Foods that fight osteoporosis

Find out which foods will help build strong bones’and which foods are best to avoid

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Foods that fight osteoporosis woman drinking milk

Your food prescription

A mug of milk and strong bones go hand in hand. But dairy products aren’t the skeleton’s only pals. To stay strong, bones need other minerals, vitamins, and proteins as well – all of which the right diet can provide in ample amounts.


Our bones are living tissue, constantly breaking down and rebuilding. By about age 30, however, the breakdown of bone outpaces its building, and our bones lose density, particularly a spongy-looking interior structure called trabecular bone that gives bones strength. Over time, bones may become excessively fragile, resulting in fractures related to osteoporosis. Women’s risk of the disease is four times higher than men’s, in part because they have less bone mass to begin with. Menopausal women lose bone two to four times faster than they did before menopause, the result of a decline in bone-protecting estrogen. That rate slows down eventually, but the decline continues.


Diet won’t rev up bone replacement, but along with regular exercise, it can help us hold on to the precious bone we have.

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dairy foods

Dairy products (and other foods high in calcium)

Our bodies contain one to two kilograms (2 to 4 pounds) of calcium, 99 percent of it in our teeth and bones. Calcium, along with other minerals, hardens the protein fibers that make up our bones. Eating foods high in calcium – dairy foods, bony sardines and salmon, leafy greens like spinach and dried beans – may help minimize the inevitable bone loss that comes with aging. For one thing, keeping calcium levels up lowers the amount of calcium our bodies have to borrow from bones to accommodate other essential functions like blood clotting, nerve transmission and muscle contraction.


Don’t worry if you’re lactose intolerant, a condition that makes it hard to digest dairy products. Bulk up instead on other calcium-rich foods. Orange juice with added calcium is another good source, and so are lactose-free milk and yogurt.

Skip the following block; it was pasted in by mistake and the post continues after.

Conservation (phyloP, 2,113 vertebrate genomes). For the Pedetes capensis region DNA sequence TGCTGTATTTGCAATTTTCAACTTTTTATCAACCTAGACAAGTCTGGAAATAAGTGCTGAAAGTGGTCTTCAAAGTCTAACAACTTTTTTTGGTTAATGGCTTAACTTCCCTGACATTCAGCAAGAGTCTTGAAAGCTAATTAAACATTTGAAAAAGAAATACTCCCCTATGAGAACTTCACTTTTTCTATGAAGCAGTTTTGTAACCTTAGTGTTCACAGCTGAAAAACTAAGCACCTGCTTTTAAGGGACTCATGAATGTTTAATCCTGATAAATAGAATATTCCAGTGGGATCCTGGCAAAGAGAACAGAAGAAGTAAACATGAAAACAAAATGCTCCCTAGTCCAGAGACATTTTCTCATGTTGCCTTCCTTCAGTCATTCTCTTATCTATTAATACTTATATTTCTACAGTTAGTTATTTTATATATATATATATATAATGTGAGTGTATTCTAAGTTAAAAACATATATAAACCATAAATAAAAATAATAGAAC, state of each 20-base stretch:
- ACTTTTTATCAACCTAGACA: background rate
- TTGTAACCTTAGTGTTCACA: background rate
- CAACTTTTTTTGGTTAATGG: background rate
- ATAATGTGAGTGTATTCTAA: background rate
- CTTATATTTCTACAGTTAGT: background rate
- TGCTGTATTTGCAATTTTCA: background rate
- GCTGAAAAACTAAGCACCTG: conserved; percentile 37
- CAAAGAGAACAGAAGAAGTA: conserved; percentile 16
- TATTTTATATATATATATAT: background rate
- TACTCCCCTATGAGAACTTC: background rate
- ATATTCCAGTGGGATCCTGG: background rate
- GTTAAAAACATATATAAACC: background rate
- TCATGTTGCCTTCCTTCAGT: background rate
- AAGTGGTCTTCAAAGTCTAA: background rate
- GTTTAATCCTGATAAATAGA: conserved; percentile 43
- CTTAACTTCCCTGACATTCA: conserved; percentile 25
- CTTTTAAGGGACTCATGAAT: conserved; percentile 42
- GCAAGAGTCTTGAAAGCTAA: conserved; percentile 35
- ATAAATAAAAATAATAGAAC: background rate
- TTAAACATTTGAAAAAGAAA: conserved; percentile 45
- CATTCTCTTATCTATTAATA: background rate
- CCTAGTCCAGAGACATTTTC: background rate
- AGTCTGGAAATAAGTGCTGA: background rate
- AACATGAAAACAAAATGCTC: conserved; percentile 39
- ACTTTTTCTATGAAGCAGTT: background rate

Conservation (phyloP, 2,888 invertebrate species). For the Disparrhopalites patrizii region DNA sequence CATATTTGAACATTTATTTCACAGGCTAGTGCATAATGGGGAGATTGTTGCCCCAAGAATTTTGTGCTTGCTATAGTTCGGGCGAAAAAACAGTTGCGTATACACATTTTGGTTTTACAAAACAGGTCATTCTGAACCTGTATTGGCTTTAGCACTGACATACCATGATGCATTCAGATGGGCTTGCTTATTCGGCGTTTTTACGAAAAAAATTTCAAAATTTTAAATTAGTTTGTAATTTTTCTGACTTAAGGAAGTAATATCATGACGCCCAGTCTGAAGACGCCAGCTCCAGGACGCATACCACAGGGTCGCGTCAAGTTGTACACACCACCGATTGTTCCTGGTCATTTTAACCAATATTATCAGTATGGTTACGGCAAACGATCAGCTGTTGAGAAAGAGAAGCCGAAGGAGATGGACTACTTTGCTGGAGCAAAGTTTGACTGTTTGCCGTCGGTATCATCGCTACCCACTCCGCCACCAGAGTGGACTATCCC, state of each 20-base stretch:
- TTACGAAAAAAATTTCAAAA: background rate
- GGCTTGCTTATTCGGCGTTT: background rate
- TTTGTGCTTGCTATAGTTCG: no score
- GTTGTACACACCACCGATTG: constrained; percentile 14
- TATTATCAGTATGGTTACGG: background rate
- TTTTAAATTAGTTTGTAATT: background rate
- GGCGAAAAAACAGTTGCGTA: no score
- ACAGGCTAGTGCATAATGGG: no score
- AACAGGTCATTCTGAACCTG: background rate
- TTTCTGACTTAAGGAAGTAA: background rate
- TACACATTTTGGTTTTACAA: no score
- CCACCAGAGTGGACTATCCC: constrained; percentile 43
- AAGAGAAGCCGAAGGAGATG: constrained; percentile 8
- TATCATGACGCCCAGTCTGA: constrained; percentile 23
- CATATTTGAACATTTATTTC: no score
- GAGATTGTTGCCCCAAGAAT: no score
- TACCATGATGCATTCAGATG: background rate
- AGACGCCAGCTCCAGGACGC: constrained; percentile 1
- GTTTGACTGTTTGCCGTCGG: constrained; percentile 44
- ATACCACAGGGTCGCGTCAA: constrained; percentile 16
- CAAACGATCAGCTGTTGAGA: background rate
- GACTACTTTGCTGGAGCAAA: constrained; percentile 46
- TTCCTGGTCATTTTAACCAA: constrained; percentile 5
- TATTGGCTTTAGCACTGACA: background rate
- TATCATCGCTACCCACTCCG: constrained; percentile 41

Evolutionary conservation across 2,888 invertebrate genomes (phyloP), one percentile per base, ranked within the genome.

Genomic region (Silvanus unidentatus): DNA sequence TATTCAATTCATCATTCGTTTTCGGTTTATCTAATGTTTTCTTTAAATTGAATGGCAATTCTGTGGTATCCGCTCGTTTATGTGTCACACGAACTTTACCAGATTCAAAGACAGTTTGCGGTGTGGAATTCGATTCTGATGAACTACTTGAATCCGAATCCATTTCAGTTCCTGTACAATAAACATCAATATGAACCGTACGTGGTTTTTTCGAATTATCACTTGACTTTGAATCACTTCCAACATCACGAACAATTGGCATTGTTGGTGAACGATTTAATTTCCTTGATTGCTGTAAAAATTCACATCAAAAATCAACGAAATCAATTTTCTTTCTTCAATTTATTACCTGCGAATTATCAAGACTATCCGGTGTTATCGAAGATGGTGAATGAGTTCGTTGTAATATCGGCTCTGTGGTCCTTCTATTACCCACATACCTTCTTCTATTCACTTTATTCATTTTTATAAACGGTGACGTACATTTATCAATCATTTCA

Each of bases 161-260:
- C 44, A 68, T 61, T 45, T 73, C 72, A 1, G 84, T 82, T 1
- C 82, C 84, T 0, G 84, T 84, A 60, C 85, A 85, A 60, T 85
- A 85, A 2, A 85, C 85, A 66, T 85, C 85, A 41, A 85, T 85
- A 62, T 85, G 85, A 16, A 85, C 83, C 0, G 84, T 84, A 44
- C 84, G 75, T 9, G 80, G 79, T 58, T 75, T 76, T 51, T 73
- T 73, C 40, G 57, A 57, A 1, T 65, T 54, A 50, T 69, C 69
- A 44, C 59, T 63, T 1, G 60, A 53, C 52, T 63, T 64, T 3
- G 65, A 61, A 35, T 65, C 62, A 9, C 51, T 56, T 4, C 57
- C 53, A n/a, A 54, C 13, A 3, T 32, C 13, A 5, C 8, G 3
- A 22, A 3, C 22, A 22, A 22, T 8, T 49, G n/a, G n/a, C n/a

Aim for: 1,000 to 1,200 milligrams of calcium daily, the equivalent of eating the following foods in the course of a day: a cup (250 millilitres) of low-fat yogurt, a glass of skim milk, and a serving each of spinach and canned salmon. Spread your calcium intake throughout the day in amounts of 500 milligrams or less for the best use of the calcium you consume.


Helpful hint: While spinach and chard contain a lot of calcium, they also contain calcium oxalate, a salt that makes the calcium less available to your body. Pair them with foods rich in vitamin C so your body can absorb more of the calcium.

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Salmon, sardines (and other foods high in vitamin D)

Without vitamin D, our bodies absorb only 10 to 15 percent of the calcium we take in. When calcium levels drop, vitamin D activates to help our bodies absorb more calcium and reduce the amount we excrete.


Many people don’t get enough D, especially if they spend less than 10 or 15 minutes a day in the sun without sunscreen. (Sunlight triggers D production in our skin.) But one serving of salmon is all you need for a daily dose.


Aim for: 400 to 800 IU of vitamin D per day; 90 grams (3 ounces) of salmon has 425 IU, and a glass of fortified milk or OJ has 100 IU.


Helpful hint: Fluid milk and some orange juices are fortified with vitamin D.

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salad greens

Dark green leafy vegetables (and other foods high in vitamin K)

Vitamin K, found mostly in green leafy vegetables like kale, spinach, and beet greens, may be important for bone formation. Some studies have found that people who have high levels of K have lower risk of hip fracture, higher bone density, and less loss of calcium in urine. That’s because vitamin K activates a bone protein that secures calcium within the bone.


Aim for: 90 to 120 micrograms of vitamin K daily, about the amount in 2 tablespoons (25 millilitres) of chopped parsley and a quarter of the amount in 1/2 cup (125 millilitres) of spinach.

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Fruits, vegetables, beans and nuts

Studies at Tufts University in Boston have shown that people who eat plenty of fruits and vegetables – most of which are rich in potassium and magnesium – have far less bone loss than those who have lower intakes of these foods. The reason: When the body has an excess of acid –  usually the result of eating meat and other animal protein – the body depends on fruits and vegetables full of potassium and magnesium to neutralize it. Without those nutrients, the body borrows calcium from our bones to do so.